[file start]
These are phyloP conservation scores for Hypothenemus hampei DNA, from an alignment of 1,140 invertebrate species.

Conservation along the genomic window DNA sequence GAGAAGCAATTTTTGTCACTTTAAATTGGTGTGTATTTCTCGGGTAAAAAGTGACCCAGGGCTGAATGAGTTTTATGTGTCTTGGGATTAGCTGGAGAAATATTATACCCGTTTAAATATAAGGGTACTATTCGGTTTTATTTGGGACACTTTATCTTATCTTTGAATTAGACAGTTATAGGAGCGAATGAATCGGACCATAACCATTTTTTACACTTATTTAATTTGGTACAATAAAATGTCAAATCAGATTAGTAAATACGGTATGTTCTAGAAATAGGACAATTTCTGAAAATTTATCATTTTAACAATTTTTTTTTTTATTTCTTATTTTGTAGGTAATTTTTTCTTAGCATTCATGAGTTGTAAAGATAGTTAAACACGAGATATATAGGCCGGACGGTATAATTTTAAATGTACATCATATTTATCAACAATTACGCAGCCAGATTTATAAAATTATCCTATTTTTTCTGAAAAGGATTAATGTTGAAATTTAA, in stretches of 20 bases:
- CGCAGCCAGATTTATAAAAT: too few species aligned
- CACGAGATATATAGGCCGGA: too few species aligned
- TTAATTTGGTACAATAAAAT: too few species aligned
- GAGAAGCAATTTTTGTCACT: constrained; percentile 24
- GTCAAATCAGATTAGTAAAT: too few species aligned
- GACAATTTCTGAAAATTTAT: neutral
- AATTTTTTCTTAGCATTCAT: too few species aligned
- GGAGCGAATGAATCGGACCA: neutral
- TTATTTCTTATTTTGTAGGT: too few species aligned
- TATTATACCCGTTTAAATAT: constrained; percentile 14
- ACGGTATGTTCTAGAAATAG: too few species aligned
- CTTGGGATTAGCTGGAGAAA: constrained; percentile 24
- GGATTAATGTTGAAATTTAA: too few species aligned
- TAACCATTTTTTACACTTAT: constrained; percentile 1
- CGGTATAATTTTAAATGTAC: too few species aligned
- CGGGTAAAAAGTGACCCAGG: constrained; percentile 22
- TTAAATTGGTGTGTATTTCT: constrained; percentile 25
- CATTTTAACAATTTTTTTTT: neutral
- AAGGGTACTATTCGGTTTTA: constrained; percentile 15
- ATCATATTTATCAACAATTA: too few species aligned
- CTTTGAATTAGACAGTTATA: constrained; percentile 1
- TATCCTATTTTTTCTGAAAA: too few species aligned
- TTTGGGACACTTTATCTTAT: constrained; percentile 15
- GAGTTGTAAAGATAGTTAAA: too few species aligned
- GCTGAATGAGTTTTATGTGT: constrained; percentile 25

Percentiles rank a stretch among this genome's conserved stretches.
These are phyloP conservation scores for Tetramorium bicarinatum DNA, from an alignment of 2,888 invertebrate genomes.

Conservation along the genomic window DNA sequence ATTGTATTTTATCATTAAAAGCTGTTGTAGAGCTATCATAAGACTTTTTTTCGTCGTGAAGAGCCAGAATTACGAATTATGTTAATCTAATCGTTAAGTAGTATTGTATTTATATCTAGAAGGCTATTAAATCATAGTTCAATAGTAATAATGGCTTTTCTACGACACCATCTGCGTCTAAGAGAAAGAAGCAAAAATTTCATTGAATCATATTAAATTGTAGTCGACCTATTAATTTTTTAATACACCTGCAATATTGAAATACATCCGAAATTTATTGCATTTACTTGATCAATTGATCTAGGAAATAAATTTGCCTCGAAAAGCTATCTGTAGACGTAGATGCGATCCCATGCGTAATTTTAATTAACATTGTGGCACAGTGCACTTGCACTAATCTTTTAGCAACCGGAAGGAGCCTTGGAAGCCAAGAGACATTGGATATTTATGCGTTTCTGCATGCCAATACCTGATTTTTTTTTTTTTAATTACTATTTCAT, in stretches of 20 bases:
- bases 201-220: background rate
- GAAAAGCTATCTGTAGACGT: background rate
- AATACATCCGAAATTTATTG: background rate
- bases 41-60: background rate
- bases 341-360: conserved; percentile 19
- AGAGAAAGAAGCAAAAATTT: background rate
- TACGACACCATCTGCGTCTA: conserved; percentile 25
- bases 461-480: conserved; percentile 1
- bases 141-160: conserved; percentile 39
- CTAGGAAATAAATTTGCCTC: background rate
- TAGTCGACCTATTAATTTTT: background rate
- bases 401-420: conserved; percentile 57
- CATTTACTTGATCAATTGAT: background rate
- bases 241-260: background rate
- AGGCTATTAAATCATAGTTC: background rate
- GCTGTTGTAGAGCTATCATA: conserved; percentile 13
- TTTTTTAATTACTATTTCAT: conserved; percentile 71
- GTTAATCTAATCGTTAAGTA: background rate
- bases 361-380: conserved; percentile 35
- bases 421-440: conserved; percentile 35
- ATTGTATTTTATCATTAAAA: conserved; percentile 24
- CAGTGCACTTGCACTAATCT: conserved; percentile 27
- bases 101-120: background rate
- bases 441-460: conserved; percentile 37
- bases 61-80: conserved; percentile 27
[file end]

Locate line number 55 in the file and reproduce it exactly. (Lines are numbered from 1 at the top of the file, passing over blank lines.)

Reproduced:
- bases 61-80: conserved; percentile 27